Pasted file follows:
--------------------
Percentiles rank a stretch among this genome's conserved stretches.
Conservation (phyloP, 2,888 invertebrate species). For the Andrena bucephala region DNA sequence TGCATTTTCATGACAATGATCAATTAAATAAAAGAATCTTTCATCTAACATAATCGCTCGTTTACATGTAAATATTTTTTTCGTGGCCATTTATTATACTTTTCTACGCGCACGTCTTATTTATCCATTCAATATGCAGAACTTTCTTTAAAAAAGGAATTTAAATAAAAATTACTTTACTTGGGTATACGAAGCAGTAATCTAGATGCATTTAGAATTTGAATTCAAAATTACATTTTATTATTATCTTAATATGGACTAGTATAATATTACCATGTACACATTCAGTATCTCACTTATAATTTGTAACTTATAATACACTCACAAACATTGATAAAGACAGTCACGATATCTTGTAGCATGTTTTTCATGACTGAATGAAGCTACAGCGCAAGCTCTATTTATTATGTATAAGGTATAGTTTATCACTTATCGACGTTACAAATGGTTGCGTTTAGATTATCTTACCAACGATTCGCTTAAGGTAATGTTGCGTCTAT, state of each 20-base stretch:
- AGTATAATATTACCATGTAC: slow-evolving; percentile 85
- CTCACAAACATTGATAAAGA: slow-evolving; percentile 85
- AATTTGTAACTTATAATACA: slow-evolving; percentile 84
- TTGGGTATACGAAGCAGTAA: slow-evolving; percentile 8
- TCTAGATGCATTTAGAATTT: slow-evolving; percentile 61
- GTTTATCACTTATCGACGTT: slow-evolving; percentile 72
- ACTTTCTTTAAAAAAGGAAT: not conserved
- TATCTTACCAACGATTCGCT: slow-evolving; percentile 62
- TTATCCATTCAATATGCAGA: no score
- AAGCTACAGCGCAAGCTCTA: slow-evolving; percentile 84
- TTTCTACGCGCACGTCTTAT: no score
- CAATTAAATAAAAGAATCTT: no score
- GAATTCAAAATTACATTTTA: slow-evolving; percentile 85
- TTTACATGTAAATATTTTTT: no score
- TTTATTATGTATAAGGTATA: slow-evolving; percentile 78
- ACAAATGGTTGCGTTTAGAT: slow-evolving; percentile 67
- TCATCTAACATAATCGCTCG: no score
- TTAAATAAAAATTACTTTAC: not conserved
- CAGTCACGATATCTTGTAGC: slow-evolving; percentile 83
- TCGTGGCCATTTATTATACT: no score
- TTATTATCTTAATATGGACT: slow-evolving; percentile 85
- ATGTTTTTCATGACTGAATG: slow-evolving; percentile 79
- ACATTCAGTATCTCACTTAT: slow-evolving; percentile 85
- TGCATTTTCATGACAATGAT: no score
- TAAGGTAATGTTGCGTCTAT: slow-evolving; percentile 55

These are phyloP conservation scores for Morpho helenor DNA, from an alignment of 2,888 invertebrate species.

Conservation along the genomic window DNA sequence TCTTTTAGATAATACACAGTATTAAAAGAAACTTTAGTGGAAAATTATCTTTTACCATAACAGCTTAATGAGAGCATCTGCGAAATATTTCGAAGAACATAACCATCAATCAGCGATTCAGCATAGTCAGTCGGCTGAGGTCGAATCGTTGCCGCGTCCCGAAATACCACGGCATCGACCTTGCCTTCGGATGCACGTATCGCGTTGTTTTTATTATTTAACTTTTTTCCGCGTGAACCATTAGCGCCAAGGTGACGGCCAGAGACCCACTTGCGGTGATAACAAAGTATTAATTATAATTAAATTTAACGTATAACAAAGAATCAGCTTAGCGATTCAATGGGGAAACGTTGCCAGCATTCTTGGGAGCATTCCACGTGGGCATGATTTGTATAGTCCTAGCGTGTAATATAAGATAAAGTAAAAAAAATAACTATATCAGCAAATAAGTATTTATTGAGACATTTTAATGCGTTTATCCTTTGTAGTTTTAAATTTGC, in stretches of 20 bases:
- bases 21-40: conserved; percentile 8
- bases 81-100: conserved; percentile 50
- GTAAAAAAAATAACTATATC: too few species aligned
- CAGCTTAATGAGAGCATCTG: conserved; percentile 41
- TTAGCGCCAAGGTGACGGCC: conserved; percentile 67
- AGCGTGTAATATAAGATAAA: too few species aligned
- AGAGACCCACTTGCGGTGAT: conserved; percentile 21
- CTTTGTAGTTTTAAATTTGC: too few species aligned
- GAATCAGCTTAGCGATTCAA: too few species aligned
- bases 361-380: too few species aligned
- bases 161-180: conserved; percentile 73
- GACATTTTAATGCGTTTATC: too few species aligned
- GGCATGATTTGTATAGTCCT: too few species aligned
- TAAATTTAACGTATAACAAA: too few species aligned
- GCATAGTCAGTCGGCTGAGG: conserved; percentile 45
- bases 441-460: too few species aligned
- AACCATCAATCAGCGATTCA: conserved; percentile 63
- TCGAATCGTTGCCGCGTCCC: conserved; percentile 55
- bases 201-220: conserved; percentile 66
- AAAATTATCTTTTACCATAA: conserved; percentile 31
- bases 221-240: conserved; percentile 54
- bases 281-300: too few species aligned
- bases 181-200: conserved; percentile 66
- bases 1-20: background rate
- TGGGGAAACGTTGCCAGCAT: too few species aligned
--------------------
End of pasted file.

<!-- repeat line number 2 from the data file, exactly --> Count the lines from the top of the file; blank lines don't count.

Conservation (phyloP, 2,888 invertebrate species). For the Andrena bucephala region DNA sequence TGCATTTTCATGACAATGATCAATTAAATAAAAGAATCTTTCATCTAACATAATCGCTCGTTTACATGTAAATATTTTTTTCGTGGCCATTTATTATACTTTTCTACGCGCACGTCTTATTTATCCATTCAATATGCAGAACTTTCTTTAAAAAAGGAATTTAAATAAAAATTACTTTACTTGGGTATACGAAGCAGTAATCTAGATGCATTTAGAATTTGAATTCAAAATTACATTTTATTATTATCTTAATATGGACTAGTATAATATTACCATGTACACATTCAGTATCTCACTTATAATTTGTAACTTATAATACACTCACAAACATTGATAAAGACAGTCACGATATCTTGTAGCATGTTTTTCATGACTGAATGAAGCTACAGCGCAAGCTCTATTTATTATGTATAAGGTATAGTTTATCACTTATCGACGTTACAAATGGTTGCGTTTAGATTATCTTACCAACGATTCGCTTAAGGTAATGTTGCGTCTAT, state of each 20-base stretch: